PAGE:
To make it even clearer, many networks are linked to other networks and are interdependent. For example, the electricity grid supplies the energy for the Internet, which in turn controls the power generation infrastructure. If one of the two networks fails, the other one fails as well. Both networks together are much more vulnerable than if they did not depend on each other. Electricity generation and IT are also considered to be the key areas of critical infrastructures, and almost all other critical infrastructures depend on them, so I would like to add some aspects to the impact on the information technology and telecommunications KRITIS sector.
It goes without saying that any computer, other hardware and connected devices that are not battery-backed will fail immediately in the event of a power failure. The example of the Internet node DE-CIX shows that data centers are not necessarily exempt from this. For example, if notebooks, tablets, or other mobile devices continue to run on battery life, they lose access to Software as a Service (SaaS) and other data services, including all Internet-based mail, chat, and phone services, as well as data stored in the cloud when the internet is no longer available. Therefore, it is worth taking a look at what happens in the event of a power outage with telecommunications.
If you are one of the aforementioned people who have already dealt with the issue of energy supply, you will want to bring “uninterruptible power supply (UPS)” or emergency power systems into play by now, but not only the IT sector is extremely different from emergency power supply. but also the TK area is only partially supplied with emergency power and partly not at all.When emergency power systems are available, there is no uniform bridging time, but this varies .And even where fuel reserves are provided for 72 hours, it is unclear Quite apart from that, in case of emergency they have to work under full load in continuous operation and there must be material and personnel available for oil and oil filter changes, which can be ruled out in case of large-scale requirements.
While the mobile networks are still supplied with emergency power, an increased volume of calls as a result of increased communication requirements – especially in urban areas – quickly leads to overloading of microcells and base stations. Base stations, where the cell phones dial in, are supplied with emergency power for up to two hours. Microcells, which should relieve the base stations at consumer centers or cover limited supply gaps, usually have no emergency power supply. At the latest after about two hours, a dial-up into the mobile networks is no longer possible and therefore no mobile access to the Internet more.
In the fixed network, it does not look better. With the now widespread widespread use of IP telephony, the entire telephone infrastructure ultimately hangs on the router, and there is usually no longer a telephony element for the user, which would not be dependent on the power. In principle it does not matter at all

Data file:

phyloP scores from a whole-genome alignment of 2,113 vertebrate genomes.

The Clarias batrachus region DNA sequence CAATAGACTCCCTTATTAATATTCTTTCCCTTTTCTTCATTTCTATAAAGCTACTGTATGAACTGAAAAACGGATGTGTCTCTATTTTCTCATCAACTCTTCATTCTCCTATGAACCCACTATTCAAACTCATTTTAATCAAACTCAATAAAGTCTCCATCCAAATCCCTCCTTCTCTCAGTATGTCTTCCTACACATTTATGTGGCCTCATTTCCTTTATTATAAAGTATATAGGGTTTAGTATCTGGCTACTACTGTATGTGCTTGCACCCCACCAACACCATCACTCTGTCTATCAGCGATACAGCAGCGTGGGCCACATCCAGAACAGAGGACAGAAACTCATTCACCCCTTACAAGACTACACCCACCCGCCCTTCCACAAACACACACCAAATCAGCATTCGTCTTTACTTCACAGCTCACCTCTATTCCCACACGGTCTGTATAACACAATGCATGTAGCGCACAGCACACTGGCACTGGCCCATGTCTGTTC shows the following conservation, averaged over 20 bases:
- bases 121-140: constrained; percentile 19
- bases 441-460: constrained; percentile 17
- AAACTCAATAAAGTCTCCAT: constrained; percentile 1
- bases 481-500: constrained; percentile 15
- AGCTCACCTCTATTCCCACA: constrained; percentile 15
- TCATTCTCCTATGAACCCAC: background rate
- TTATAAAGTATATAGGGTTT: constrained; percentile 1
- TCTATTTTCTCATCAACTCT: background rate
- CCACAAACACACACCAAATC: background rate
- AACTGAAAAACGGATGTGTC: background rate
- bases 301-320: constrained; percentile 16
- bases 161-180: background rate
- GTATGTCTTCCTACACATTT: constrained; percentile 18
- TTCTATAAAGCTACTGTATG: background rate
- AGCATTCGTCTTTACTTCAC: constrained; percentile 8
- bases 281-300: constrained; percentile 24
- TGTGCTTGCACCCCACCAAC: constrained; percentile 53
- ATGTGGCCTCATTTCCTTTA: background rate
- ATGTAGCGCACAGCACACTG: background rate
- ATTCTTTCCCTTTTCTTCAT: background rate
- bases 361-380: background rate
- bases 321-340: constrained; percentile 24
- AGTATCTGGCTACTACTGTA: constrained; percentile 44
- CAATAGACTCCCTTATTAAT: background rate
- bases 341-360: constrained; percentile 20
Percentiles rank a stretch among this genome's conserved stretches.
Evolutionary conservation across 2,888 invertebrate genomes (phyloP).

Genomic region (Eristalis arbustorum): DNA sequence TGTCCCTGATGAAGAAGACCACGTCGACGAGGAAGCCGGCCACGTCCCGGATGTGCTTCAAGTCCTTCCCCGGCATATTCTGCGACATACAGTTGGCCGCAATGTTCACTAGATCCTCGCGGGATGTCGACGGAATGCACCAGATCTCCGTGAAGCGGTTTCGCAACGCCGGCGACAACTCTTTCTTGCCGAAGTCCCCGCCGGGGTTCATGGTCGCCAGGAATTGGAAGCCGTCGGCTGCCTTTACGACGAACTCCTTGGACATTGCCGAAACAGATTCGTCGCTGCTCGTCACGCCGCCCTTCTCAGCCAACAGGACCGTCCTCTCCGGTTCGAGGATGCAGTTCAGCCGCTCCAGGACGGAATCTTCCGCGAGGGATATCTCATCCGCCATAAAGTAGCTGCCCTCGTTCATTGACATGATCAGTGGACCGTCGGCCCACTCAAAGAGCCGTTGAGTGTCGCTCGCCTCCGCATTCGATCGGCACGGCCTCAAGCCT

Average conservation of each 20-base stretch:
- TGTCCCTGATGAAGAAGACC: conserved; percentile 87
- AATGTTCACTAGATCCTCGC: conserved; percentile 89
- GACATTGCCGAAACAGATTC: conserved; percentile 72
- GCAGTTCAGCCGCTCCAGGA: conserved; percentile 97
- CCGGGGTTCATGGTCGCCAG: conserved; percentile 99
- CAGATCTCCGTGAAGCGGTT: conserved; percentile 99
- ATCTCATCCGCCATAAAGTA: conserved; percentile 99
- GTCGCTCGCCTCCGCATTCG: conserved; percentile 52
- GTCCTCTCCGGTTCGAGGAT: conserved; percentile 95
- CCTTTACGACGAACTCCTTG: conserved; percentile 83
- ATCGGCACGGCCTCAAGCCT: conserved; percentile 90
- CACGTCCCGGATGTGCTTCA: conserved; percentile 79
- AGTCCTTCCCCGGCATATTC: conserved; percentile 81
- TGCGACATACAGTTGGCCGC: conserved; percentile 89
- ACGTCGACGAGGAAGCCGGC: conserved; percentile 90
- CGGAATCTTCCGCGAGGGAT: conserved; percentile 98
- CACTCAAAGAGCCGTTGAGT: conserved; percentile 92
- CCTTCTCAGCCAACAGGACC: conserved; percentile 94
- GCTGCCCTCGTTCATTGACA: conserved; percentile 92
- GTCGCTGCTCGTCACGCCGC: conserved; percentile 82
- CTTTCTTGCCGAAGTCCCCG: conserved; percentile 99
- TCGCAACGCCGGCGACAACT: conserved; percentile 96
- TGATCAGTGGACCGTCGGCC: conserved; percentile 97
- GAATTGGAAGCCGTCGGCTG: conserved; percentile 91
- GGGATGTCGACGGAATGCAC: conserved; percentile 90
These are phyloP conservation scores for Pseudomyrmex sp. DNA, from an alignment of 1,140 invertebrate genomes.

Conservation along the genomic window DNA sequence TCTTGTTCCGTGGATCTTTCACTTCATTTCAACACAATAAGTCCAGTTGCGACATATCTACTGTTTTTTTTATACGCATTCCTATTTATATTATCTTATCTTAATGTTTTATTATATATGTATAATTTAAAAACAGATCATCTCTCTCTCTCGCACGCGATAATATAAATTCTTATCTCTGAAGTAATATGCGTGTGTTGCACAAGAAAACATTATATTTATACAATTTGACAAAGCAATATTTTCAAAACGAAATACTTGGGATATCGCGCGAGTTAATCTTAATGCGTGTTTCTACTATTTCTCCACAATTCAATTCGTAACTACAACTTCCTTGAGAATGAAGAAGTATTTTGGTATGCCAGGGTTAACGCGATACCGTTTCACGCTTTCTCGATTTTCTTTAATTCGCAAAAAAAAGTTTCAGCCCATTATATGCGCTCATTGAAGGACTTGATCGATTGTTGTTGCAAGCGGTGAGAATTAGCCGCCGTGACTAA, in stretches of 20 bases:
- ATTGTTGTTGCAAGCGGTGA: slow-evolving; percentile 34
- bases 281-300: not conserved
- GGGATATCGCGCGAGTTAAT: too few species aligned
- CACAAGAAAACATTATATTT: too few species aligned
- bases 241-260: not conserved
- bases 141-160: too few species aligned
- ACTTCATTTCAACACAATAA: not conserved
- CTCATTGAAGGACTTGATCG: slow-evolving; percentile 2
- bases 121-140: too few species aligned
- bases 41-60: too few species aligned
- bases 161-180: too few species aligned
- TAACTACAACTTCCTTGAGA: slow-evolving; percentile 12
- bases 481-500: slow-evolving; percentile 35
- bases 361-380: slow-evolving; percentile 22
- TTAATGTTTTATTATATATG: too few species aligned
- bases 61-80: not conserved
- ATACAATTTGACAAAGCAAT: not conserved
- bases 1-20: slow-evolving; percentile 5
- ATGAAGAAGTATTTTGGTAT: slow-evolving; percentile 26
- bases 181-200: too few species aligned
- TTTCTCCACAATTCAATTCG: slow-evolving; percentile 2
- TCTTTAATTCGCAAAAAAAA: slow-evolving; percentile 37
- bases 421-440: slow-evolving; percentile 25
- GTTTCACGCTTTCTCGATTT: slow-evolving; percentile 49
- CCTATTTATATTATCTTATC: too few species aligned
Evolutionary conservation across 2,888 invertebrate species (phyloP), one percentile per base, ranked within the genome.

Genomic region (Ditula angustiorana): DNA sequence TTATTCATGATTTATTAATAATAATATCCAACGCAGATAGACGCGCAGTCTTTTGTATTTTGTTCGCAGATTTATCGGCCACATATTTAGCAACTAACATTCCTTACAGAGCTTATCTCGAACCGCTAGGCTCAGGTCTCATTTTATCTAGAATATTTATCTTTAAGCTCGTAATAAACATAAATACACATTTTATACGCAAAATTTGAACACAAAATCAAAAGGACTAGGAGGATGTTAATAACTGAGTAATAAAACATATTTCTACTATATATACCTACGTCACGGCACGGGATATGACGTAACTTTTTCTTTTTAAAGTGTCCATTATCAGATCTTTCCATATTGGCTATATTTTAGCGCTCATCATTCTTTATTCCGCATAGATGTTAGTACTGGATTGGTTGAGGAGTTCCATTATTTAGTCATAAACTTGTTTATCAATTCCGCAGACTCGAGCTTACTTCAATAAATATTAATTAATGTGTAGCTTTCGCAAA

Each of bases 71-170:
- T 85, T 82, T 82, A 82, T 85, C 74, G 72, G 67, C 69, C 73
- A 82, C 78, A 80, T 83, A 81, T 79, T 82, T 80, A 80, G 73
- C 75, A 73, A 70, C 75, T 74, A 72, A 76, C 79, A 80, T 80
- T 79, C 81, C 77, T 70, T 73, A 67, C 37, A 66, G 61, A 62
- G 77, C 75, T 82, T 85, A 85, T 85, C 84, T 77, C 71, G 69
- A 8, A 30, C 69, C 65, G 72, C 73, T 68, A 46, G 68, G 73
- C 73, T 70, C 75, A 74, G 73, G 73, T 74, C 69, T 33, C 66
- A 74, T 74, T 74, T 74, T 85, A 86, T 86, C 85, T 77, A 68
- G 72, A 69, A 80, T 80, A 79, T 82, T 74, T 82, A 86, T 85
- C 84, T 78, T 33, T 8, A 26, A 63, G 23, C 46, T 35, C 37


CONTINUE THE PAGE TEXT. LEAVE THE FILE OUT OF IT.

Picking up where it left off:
more, which emergency power protection still exists on the network side. Quite apart from the fact that about intermediate outdoor DSL access multiplexer on the roadside are not emergency power.
In the ISDN network, the NTBA network termination could still receive the power for its own operation via the local loop from the central office, as long as the switchboard – depending on the importance of the network node between three and 48 hours – was supplied with emergency power. In emergency mode, even a suitable, emergency-powered and authorized telephone was able to function on an ISDN basic access without being connected to the power supply thanks to remote feed-in. In every other equipment and connection specification, however, landline telephony via a digital ISDN connection at the moment of power failure was at the end.
We usually rely on everything to always work. We do not worry about it anymore. Psychology also speaks of unrealistic optimism. Because we can not imagine what we have not experienced, we do not prepare for it. Even worse, because we have one of the best power supplies in the world, we’ve even been able to reduce our fallback levels. One speaks also of the so-called vulnerability paradox. The safer a system is (or feels), the more crisis-causing an incident occurs, because one simply no longer is accustomed to incidents.
To put it in a nutshell: in principle, we have no understanding of what happens if the electricity is large-scale and longer-lasting. There is no noteworthy preparation for this case and the skills to deal with its consequences are poorly developed. This is also meant by society as a whole.
Maybe I could clarify the dangers that come with it. For many other cases you take out insurance. Or you stock enough copy paper and replacement toner. Why should not you think about how you could arm yourself for a major power outage when your entire business depends on power?
Since you have no influence on reducing the risks of power supply, you only have to mitigate the impact. And only for yourself or your company. At best, you can also get your customers to take specific action so that the product and service chain stays up to the end customer and it depends on their infrastructure whether they can access it or not.
To anticipate: there is no magic formula, but only individual, tailor-made solutions that depend on the structure, the processes, the requirements, but also the possibilities of a company.